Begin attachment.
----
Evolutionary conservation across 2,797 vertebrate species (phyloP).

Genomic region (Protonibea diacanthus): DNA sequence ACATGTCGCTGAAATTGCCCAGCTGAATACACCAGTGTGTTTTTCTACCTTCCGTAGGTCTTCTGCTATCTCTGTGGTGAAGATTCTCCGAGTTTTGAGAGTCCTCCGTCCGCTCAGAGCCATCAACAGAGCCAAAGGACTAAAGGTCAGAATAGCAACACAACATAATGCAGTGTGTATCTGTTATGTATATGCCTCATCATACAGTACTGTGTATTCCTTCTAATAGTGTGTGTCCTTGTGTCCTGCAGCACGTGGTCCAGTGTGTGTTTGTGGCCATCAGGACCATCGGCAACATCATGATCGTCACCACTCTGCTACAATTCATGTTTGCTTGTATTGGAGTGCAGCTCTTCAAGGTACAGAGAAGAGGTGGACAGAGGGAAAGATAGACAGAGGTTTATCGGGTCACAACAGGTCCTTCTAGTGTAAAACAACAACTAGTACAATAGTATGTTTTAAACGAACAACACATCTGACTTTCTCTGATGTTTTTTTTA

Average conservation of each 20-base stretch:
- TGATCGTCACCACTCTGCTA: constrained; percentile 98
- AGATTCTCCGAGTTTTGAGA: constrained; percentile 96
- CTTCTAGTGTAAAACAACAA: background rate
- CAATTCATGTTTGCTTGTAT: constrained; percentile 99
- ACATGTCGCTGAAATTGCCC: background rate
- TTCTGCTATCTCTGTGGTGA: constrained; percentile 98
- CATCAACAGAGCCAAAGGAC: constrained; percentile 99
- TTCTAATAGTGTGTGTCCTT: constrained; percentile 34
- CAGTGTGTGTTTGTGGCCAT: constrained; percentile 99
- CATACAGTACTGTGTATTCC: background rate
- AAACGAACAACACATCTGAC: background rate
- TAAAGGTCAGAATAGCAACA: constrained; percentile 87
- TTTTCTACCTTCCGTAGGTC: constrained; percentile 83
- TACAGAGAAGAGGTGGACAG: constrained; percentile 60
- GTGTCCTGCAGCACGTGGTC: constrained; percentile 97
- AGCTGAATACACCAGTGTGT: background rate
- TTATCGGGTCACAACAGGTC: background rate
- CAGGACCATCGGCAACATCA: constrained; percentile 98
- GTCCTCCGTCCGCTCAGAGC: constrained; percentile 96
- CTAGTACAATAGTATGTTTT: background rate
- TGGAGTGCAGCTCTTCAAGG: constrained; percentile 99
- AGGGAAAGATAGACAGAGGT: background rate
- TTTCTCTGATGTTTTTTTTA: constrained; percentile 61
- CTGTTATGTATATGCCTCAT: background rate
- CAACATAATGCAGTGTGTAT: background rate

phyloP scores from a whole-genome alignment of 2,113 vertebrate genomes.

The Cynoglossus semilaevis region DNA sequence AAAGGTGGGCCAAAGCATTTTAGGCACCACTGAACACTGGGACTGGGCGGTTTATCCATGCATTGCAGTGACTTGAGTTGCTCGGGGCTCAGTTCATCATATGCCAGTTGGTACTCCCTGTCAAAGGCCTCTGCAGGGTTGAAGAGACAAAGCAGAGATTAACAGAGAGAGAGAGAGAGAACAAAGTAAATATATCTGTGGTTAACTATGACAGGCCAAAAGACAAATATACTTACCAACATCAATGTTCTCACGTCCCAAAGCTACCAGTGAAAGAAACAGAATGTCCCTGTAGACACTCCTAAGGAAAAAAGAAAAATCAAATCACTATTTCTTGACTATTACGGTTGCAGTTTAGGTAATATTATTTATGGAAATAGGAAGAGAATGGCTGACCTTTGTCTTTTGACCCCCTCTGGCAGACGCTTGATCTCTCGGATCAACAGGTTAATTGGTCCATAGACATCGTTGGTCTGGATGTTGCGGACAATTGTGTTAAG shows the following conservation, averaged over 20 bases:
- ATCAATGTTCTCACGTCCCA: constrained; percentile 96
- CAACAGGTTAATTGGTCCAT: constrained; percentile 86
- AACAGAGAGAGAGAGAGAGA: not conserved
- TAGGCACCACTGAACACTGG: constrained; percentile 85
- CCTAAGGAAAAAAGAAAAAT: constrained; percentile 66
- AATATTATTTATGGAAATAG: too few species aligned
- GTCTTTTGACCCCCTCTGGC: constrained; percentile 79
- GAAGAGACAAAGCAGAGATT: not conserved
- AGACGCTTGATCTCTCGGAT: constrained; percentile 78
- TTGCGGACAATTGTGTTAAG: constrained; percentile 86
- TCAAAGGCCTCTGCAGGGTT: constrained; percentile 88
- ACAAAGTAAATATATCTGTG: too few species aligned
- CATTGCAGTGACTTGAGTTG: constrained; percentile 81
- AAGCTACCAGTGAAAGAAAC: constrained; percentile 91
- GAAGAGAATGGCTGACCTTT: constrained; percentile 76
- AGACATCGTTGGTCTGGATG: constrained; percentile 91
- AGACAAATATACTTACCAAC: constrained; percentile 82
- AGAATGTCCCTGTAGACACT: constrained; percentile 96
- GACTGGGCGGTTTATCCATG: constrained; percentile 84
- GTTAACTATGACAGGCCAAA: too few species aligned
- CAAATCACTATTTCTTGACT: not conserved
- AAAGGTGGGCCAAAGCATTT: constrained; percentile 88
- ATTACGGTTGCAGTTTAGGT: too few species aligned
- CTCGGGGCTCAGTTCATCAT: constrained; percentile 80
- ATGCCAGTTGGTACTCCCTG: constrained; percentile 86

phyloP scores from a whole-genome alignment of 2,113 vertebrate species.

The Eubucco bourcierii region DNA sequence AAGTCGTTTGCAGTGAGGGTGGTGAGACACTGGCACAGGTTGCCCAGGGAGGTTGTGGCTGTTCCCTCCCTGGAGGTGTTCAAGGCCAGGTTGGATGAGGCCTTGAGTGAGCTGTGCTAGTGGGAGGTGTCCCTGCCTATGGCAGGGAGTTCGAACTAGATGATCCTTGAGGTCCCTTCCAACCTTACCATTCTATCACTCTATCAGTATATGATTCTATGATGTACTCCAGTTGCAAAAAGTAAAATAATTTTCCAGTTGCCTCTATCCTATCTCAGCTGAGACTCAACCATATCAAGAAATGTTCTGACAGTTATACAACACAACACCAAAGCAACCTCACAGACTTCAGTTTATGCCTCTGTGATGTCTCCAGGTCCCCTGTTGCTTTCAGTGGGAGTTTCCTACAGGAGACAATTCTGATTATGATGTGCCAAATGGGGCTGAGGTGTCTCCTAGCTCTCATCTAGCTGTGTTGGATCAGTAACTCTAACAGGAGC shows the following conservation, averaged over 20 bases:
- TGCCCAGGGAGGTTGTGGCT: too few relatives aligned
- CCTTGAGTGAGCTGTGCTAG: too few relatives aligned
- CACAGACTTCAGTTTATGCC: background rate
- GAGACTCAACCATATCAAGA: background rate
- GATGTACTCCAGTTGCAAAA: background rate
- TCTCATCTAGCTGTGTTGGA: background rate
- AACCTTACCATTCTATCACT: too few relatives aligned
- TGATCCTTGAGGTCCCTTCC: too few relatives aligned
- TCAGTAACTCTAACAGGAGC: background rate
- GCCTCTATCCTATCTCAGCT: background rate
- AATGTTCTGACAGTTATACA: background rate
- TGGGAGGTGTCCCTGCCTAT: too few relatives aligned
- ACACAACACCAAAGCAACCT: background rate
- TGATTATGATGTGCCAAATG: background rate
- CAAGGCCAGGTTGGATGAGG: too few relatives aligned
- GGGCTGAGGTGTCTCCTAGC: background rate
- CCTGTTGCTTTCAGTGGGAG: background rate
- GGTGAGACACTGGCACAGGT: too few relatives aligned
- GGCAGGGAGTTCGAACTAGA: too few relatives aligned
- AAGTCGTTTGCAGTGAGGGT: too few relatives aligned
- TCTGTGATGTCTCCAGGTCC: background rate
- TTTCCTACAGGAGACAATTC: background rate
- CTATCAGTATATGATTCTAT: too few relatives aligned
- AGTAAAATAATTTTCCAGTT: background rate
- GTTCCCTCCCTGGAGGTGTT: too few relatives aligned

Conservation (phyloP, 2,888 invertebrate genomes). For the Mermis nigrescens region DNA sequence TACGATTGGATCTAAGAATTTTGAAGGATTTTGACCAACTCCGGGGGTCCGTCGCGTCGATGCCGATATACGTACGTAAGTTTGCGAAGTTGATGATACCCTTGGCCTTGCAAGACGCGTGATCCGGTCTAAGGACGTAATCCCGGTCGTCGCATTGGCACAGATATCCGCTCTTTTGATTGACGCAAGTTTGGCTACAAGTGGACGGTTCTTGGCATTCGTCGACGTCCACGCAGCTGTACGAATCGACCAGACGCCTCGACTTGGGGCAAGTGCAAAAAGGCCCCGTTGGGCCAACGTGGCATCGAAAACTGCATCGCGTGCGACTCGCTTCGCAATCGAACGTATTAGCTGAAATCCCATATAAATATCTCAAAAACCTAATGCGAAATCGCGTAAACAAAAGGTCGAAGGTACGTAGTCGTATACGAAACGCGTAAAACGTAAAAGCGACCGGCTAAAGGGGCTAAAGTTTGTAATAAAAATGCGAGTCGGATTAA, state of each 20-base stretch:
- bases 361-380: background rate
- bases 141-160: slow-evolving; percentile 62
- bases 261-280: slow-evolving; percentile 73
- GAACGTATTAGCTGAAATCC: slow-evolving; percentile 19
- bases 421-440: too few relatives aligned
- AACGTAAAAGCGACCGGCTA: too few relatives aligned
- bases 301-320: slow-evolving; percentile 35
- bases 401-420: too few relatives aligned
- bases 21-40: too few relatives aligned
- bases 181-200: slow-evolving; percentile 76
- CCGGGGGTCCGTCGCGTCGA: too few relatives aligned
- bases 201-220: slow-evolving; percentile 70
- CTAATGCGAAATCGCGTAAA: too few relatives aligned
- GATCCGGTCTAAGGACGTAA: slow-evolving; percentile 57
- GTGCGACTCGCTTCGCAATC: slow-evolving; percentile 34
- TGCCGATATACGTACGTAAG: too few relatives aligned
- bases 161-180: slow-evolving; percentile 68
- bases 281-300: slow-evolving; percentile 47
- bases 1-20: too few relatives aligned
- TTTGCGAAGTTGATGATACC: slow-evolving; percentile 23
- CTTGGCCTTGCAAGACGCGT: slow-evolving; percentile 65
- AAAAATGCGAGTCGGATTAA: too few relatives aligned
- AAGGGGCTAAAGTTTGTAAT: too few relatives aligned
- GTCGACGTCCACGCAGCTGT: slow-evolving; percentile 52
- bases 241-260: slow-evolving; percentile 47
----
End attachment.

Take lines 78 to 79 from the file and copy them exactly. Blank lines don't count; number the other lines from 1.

- TCTGTGATGTCTCCAGGTCC: background rate
- TTTCCTACAGGAGACAATTC: background rate